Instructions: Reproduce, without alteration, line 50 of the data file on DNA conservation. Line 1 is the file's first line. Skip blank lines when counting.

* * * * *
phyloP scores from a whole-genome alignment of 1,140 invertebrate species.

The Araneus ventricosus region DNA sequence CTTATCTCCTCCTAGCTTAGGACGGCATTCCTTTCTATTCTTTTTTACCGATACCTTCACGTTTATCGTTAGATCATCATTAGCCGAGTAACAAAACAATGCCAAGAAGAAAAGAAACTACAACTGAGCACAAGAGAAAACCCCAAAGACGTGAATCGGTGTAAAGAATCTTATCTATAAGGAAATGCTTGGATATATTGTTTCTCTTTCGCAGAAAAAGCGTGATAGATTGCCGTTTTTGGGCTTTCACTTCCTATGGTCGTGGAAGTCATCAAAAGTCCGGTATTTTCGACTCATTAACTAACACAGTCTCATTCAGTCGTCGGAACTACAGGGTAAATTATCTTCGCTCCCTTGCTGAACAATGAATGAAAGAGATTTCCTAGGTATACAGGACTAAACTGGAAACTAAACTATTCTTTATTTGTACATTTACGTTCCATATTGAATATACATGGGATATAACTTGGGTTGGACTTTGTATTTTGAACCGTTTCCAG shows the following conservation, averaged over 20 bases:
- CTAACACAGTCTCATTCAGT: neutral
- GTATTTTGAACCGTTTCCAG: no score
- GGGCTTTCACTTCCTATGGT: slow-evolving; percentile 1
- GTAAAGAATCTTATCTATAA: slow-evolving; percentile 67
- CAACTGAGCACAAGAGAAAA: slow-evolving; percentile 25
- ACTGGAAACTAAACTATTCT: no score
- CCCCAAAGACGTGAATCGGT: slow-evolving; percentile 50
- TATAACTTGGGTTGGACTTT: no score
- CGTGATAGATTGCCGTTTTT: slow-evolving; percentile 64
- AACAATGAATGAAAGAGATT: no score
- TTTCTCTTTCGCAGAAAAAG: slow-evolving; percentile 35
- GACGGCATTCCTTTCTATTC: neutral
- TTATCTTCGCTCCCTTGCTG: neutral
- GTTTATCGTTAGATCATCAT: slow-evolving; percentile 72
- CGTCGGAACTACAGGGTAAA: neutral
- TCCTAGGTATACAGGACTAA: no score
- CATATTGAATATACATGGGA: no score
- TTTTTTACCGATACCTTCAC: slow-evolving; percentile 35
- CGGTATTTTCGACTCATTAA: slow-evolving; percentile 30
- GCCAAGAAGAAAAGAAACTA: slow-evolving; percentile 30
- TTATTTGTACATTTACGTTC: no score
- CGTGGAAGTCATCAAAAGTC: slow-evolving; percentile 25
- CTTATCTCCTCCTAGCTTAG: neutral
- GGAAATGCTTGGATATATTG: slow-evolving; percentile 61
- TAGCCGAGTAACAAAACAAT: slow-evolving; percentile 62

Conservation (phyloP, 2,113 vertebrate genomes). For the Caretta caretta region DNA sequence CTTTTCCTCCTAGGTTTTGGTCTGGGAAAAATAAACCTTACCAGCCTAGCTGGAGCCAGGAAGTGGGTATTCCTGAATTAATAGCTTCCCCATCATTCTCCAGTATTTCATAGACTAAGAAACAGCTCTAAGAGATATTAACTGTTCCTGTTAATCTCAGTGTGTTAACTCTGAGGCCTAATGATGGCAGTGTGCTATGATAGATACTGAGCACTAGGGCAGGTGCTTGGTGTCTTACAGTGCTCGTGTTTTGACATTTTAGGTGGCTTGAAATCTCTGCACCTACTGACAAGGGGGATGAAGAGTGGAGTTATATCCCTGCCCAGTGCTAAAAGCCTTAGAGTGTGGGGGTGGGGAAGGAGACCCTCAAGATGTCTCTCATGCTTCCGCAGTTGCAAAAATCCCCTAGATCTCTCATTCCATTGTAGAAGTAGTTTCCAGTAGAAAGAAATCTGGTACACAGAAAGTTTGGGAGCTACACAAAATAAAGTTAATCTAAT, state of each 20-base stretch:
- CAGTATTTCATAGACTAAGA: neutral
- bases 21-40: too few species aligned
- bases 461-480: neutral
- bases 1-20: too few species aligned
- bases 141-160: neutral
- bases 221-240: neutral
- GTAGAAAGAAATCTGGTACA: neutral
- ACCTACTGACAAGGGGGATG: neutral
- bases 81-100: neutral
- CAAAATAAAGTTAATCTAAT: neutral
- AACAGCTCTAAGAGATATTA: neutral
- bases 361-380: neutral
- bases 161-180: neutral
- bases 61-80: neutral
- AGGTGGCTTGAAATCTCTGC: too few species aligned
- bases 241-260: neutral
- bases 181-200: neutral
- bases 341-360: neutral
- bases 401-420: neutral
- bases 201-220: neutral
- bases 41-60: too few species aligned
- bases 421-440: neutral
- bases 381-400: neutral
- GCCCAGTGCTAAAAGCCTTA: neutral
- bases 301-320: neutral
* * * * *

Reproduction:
- bases 421-440: neutral